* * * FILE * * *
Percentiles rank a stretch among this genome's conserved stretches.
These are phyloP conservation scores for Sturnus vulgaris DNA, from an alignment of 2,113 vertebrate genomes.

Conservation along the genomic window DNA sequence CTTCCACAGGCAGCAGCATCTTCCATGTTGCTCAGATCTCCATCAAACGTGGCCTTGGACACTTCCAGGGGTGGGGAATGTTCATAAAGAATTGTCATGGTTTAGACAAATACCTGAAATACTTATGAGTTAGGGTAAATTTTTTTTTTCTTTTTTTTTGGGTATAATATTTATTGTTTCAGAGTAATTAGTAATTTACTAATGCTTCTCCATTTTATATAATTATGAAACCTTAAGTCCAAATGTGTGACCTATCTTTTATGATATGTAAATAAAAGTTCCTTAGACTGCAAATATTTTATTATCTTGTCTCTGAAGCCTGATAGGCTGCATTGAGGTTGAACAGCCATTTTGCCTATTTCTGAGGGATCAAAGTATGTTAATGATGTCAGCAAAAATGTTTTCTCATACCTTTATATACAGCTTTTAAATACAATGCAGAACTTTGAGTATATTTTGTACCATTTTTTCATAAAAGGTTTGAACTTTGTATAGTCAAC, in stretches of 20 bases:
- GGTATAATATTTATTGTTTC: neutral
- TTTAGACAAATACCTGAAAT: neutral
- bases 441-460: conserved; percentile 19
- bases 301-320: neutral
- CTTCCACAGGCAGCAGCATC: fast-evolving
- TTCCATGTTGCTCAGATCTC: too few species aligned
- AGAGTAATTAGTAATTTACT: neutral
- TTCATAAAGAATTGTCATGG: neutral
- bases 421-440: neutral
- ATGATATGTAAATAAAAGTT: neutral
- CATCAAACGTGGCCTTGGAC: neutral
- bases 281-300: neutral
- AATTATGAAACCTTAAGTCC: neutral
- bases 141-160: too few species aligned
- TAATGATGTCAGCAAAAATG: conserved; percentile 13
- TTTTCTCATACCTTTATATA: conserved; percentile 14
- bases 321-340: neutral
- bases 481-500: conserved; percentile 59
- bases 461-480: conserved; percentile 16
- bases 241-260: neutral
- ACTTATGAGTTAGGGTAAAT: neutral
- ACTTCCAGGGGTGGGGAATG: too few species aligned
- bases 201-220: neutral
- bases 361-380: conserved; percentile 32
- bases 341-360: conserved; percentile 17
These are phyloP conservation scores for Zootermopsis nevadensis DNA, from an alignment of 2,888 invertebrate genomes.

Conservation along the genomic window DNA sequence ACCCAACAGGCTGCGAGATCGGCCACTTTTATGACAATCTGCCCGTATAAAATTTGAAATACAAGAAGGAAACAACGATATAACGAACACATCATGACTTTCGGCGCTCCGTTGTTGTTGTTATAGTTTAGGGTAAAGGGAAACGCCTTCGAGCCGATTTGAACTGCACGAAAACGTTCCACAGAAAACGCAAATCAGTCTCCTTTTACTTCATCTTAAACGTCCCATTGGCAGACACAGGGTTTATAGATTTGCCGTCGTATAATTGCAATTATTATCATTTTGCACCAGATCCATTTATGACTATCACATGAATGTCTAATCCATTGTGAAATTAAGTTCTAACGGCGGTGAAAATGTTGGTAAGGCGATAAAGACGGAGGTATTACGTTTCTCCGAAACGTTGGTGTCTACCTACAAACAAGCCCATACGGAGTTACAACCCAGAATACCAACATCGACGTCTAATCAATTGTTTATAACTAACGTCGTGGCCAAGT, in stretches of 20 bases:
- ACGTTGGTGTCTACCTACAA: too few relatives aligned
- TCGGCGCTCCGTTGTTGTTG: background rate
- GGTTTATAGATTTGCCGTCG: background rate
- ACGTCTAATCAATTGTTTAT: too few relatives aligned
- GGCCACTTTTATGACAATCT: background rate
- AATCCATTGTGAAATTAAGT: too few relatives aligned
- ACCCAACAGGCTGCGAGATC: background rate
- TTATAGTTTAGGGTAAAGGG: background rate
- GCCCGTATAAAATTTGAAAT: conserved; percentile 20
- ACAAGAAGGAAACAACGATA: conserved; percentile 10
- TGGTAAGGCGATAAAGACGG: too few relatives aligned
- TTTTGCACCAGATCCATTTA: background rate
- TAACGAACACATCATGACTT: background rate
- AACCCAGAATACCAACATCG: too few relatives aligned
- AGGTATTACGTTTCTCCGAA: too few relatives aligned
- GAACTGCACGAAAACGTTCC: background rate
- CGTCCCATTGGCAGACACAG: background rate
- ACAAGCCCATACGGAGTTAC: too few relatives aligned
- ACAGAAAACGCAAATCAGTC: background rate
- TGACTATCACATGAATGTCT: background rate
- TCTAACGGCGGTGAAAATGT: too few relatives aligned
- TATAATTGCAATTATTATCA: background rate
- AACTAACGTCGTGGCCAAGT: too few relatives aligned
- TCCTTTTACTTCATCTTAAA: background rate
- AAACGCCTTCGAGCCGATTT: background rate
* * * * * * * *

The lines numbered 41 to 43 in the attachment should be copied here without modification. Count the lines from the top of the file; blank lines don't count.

- TGGTAAGGCGATAAAGACGG: too few relatives aligned
- TTTTGCACCAGATCCATTTA: background rate
- TAACGAACACATCATGACTT: background rate